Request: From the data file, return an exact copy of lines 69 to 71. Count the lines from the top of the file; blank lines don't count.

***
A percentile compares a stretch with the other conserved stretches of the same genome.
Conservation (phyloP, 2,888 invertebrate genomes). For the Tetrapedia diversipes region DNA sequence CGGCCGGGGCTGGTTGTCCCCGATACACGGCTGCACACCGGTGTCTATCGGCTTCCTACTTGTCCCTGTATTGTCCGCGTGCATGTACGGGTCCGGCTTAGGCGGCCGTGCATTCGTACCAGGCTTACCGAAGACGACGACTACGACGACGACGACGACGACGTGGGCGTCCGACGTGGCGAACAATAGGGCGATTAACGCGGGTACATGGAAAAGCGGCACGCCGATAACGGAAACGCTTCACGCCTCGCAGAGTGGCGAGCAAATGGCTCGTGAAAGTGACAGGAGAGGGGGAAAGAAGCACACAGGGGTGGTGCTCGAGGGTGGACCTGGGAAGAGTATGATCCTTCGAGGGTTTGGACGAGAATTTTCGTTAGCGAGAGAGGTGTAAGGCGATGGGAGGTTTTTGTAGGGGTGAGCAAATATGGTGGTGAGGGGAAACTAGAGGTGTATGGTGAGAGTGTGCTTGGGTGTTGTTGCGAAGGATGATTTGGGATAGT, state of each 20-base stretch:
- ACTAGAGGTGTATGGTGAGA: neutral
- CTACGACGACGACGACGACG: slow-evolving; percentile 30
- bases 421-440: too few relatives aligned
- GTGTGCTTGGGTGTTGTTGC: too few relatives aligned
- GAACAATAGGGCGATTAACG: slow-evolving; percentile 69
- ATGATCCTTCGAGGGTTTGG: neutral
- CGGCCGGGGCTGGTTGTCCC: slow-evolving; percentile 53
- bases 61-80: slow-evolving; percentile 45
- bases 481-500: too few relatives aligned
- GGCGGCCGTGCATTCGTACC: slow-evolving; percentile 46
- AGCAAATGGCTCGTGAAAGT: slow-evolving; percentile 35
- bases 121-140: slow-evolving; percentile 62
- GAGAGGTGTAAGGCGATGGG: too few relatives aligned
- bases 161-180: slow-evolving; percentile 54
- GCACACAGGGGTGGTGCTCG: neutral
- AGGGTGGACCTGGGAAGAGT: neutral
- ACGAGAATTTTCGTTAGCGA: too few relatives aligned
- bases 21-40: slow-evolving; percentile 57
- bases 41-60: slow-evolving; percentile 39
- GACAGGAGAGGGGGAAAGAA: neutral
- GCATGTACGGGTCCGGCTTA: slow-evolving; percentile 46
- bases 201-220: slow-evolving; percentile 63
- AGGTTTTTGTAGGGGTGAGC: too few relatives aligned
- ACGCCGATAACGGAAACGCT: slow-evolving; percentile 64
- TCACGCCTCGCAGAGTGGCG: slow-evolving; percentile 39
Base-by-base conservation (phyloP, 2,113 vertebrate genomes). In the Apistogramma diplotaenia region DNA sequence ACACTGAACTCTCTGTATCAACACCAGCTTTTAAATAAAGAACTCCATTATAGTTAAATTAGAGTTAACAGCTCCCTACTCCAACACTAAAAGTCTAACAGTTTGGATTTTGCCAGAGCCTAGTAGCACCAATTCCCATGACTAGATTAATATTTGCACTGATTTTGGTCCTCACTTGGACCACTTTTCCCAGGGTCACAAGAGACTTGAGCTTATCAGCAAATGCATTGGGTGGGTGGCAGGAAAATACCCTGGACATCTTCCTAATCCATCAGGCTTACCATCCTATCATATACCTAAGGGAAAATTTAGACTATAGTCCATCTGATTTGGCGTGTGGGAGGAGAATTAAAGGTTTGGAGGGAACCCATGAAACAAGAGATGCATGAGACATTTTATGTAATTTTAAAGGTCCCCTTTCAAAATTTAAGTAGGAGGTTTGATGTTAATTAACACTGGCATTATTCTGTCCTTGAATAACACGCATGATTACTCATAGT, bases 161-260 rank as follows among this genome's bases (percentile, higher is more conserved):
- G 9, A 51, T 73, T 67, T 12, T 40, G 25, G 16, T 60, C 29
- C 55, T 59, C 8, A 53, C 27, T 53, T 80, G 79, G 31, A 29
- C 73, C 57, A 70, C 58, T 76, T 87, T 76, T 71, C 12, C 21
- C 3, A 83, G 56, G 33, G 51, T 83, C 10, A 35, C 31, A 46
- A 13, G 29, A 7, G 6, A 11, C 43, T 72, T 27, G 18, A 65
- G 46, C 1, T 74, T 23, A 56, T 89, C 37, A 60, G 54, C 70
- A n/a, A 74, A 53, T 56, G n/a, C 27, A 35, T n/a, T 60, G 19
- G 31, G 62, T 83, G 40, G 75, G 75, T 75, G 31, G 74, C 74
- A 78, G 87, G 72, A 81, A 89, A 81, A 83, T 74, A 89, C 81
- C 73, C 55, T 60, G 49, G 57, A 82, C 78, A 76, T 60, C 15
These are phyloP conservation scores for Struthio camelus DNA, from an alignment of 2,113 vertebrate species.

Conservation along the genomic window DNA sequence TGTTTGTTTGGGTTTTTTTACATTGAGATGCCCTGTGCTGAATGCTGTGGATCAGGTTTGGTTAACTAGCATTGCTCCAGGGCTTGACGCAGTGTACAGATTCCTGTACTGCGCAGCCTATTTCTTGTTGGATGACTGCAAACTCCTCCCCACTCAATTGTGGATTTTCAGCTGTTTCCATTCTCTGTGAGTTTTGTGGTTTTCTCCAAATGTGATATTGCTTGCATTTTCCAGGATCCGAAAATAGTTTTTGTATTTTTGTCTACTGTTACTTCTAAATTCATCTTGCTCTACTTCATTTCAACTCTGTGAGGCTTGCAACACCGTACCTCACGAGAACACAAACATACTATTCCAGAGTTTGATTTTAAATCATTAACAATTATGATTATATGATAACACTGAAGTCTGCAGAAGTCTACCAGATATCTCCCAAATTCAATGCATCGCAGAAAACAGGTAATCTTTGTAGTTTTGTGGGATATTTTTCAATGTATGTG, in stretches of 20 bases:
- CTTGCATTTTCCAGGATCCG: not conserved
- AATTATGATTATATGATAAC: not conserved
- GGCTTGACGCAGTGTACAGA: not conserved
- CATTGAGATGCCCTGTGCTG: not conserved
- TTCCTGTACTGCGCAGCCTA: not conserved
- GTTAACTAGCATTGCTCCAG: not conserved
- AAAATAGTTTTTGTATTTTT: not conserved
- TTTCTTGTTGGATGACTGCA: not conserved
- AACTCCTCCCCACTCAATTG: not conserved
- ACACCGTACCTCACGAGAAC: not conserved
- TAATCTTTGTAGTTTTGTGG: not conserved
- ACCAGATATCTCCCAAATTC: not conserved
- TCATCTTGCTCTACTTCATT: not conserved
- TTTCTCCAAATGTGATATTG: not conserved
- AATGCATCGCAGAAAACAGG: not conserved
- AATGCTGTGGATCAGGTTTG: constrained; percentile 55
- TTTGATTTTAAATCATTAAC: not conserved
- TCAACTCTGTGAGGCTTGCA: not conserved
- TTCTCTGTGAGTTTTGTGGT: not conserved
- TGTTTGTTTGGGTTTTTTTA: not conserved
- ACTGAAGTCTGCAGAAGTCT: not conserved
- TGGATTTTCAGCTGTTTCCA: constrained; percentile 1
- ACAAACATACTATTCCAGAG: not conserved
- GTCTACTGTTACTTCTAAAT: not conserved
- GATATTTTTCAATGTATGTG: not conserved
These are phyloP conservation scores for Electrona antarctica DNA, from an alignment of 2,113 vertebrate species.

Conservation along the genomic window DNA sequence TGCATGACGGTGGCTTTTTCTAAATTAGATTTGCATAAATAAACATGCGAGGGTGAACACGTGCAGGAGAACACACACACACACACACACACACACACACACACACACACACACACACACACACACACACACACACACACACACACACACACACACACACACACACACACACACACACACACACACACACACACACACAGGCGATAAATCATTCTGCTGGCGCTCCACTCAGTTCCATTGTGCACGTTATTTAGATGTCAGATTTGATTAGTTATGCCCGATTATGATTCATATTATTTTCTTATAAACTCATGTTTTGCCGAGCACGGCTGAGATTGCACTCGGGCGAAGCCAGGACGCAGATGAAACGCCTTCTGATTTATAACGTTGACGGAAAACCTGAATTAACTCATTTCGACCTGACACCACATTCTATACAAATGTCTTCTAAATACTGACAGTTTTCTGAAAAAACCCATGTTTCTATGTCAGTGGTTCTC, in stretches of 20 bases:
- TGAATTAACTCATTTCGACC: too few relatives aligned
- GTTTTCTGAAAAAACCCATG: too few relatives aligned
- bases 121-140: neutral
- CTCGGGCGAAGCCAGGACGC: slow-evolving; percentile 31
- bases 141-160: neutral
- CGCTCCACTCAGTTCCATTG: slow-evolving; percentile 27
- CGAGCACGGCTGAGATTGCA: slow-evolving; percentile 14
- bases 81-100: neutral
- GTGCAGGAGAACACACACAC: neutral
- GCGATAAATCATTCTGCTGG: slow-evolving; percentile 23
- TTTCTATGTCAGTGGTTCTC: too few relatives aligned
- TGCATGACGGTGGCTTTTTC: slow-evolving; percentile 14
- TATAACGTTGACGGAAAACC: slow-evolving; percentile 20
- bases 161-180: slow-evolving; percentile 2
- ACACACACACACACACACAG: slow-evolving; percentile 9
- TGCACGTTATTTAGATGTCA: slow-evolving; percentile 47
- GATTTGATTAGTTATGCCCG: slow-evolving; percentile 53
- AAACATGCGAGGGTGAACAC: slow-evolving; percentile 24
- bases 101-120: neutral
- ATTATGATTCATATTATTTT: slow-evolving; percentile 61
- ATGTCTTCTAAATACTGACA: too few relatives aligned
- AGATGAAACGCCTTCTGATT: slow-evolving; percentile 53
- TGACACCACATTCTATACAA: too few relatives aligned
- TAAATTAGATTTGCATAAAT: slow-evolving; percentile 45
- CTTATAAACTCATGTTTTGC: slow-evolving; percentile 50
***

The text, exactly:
- GTTTTCTGAAAAAACCCATG: too few relatives aligned
- bases 121-140: neutral
- CTCGGGCGAAGCCAGGACGC: slow-evolving; percentile 31